2013_12_I/ITSEC_Characterizing an adaptive tutoring learning effect chain for individual and team tutoring

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Military organizations worldwide are aiming to mature artificially-intelligent agents (e.g., computer-based intelligent tutoring systems (ITS) and virtual humans) to lead, support, and tailor training to the needs of individuals and small units. Goals for ITS are: to match or exceed the learning effect of expert human tutors; reduce the cost of authoring, delivering, and managing training; lower entry skills needed to author ITS; and develop quality standards, accessibility, and flexibility for the learner. This paper focuses on improving learning effect and explores how learning gains (e.g., knowledge and skill acquisition, and enhanced performance) might be realized in ITS for tutoring both individual and small unit tactical tasks. To this end, an adaptive tutoring learning effect chain (ATLEC) for both individual and team learning is put forth. Originally developed by Sottilare (2012), ATLEC for individual tutoring models the relationships of concepts for learner data (behavioral, physiological, historical, and trait), learner states (cognitive and affective), instructional strategy selection, and learning gains. This model is a key methodology incorporated within the Generalized Intelligent Framework for Tutoring (GIFT). This paper expands the ATLEC model to include small unit tutoring and an expanded array of learning gains (e.g., accelerated learning and enhanced retention). A key to learning gains in human tutoring is the ability of the tutor to detect and interpret behavioral cues from the learner to aid them in assessing the learner’s cognitive (e.g., engagement) and affective (anxiety, frustration, boredom and confusion) states in order to optimally select their next instructional strategy. ITS must use other means (e.g., behavioral and physiological sensors) to detect and interpret learner states which is an advantage over human tutors. The product of this paper will be a model of learning effect that can be used to drive standards and the development of ITS for training and education.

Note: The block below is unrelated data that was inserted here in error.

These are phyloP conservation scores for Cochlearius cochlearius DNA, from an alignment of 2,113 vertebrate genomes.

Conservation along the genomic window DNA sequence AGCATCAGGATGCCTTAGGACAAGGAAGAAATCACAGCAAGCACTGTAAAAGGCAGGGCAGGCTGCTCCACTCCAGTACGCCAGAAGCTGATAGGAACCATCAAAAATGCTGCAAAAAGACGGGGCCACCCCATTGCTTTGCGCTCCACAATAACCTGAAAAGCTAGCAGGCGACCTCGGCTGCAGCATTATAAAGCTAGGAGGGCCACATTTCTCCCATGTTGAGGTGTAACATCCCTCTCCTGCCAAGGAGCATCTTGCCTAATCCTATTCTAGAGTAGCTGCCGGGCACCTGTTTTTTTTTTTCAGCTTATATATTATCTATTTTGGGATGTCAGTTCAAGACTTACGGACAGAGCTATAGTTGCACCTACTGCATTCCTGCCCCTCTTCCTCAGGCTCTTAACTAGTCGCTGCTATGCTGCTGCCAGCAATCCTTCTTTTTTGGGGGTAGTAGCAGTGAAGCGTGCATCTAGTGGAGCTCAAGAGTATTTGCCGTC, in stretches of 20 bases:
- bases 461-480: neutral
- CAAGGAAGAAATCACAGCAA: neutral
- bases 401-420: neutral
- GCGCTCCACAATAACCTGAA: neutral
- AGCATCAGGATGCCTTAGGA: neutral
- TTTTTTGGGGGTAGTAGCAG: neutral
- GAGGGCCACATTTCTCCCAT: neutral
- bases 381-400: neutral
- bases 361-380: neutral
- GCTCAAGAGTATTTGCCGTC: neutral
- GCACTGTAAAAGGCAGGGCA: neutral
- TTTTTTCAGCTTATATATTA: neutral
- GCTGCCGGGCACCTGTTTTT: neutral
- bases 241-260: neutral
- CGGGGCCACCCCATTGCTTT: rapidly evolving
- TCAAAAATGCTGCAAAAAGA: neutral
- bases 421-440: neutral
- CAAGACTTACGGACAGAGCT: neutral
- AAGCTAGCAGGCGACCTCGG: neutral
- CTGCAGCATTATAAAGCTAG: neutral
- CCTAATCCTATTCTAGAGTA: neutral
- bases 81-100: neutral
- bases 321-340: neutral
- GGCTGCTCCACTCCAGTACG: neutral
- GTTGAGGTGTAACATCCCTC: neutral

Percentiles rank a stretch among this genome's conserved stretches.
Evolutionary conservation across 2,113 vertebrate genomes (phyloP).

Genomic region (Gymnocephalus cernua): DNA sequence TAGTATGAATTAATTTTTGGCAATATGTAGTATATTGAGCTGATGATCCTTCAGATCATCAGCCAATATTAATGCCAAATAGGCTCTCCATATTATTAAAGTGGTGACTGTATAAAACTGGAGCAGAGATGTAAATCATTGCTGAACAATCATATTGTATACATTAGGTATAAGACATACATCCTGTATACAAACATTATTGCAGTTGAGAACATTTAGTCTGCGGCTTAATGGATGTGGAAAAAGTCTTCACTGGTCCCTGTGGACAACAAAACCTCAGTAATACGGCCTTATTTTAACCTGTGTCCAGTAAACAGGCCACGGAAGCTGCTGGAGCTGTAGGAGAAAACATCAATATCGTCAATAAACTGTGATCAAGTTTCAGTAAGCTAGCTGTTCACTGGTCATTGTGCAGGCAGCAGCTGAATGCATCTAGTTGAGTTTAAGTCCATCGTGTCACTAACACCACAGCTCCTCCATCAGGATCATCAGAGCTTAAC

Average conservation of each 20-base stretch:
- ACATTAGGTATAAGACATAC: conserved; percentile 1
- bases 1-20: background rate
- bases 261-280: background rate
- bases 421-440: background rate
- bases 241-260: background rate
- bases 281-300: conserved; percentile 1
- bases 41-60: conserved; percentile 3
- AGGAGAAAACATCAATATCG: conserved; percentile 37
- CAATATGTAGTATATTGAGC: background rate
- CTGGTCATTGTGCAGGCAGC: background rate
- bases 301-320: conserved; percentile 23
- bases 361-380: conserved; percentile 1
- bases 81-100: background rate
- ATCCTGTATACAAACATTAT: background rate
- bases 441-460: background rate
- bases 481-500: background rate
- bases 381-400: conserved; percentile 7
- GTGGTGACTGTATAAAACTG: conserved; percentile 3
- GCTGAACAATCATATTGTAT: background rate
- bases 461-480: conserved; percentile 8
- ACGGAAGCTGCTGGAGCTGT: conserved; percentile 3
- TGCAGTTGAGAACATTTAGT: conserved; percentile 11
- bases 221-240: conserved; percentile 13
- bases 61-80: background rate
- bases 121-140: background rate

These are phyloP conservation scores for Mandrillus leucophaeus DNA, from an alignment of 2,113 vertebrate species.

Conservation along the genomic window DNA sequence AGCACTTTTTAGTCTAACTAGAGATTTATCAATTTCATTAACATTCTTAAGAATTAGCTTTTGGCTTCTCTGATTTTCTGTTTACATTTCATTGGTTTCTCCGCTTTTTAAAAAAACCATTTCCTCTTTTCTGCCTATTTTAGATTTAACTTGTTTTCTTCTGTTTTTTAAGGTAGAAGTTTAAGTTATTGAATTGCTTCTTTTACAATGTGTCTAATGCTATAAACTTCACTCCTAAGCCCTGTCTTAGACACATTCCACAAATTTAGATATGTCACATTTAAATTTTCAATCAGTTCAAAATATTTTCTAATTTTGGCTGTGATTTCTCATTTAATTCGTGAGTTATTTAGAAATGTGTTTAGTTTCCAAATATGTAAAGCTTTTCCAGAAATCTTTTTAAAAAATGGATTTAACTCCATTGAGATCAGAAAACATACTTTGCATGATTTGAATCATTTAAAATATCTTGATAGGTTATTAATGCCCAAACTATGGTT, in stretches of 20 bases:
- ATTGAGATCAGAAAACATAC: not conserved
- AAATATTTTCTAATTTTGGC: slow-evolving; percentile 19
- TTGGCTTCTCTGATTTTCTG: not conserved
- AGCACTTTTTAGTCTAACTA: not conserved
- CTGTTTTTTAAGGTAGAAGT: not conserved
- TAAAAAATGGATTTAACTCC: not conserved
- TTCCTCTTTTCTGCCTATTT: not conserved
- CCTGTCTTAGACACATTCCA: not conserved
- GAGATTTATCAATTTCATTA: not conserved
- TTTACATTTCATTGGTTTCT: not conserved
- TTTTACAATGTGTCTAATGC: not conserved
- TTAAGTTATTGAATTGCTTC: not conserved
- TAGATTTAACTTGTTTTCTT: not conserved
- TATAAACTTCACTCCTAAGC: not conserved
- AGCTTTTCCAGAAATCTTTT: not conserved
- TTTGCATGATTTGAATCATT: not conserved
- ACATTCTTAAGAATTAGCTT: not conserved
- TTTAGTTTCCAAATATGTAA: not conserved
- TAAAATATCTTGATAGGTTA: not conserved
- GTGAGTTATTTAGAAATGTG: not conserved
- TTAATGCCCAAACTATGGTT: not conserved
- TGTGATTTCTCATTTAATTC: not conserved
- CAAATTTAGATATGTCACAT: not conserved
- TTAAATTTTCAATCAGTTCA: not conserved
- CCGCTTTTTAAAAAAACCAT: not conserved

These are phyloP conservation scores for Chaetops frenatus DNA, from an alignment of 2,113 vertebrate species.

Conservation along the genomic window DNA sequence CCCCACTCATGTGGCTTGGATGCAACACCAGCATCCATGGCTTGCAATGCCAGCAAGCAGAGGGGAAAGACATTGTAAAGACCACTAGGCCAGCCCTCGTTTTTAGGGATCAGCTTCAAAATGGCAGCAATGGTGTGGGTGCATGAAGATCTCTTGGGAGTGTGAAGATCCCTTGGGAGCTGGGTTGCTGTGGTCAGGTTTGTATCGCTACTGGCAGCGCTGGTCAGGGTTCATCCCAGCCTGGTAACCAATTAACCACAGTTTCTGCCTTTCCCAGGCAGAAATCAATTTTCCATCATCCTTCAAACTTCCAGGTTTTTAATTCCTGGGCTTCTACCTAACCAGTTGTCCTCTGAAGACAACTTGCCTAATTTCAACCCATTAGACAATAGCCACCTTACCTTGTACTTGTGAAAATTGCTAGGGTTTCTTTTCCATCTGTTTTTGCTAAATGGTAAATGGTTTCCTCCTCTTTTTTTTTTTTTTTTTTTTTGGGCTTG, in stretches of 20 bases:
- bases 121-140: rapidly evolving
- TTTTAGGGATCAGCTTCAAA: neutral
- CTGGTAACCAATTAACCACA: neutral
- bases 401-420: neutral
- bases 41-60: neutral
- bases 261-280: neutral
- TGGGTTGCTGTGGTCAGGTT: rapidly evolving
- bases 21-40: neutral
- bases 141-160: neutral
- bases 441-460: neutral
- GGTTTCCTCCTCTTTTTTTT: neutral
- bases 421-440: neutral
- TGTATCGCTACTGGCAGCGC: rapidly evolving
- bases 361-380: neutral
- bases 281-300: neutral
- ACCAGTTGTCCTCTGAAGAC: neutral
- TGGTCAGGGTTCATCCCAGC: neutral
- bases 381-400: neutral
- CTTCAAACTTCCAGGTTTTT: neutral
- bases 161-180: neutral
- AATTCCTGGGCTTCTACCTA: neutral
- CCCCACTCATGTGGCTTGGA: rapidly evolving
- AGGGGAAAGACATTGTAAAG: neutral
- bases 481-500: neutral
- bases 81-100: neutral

Sottilare, R., Ragusa, C., Hoffman, M., & Goldberg, B. (2013, December). Characterizing an adaptive tutoring learning effect chain for individual and team tutoring. In Proceedings of the Interservice/Industry Training Simulation & Education Conference, Orlando, Florida.


2013_12_IITSEC_Sottilare etal_13033.pdf (236 KB) Cruz, Deeja, 04/20/2016 05:26 PM [D/L : 1762]